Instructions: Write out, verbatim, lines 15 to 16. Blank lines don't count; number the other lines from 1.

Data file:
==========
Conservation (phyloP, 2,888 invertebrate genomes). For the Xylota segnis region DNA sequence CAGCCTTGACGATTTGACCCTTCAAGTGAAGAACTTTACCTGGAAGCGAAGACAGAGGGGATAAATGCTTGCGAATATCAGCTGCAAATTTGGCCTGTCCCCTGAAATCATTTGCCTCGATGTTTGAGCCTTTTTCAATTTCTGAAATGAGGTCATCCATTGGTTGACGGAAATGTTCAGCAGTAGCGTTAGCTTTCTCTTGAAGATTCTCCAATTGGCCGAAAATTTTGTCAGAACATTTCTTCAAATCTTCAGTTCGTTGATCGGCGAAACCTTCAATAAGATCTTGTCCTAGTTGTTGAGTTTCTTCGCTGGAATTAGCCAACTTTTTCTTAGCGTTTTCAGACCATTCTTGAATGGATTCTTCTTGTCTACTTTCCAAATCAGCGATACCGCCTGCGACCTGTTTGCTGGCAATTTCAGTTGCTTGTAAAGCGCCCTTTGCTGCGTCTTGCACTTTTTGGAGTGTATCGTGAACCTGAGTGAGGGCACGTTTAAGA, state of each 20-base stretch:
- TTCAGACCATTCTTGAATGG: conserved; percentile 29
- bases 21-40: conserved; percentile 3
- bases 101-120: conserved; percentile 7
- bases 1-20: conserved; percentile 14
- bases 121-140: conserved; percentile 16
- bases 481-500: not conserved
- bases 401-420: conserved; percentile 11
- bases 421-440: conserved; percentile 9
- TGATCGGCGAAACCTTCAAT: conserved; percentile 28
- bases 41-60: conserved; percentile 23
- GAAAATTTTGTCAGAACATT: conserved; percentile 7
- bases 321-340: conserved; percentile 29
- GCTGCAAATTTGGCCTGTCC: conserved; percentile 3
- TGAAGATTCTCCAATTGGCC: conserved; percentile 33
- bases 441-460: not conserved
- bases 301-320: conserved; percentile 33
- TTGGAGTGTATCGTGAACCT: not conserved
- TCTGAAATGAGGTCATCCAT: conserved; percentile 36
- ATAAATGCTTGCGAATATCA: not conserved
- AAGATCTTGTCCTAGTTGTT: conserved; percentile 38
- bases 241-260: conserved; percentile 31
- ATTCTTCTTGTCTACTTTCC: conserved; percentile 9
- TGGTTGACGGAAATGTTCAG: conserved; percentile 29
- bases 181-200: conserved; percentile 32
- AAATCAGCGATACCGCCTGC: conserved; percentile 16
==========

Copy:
- TGAAGATTCTCCAATTGGCC: conserved; percentile 33
- bases 441-460: not conserved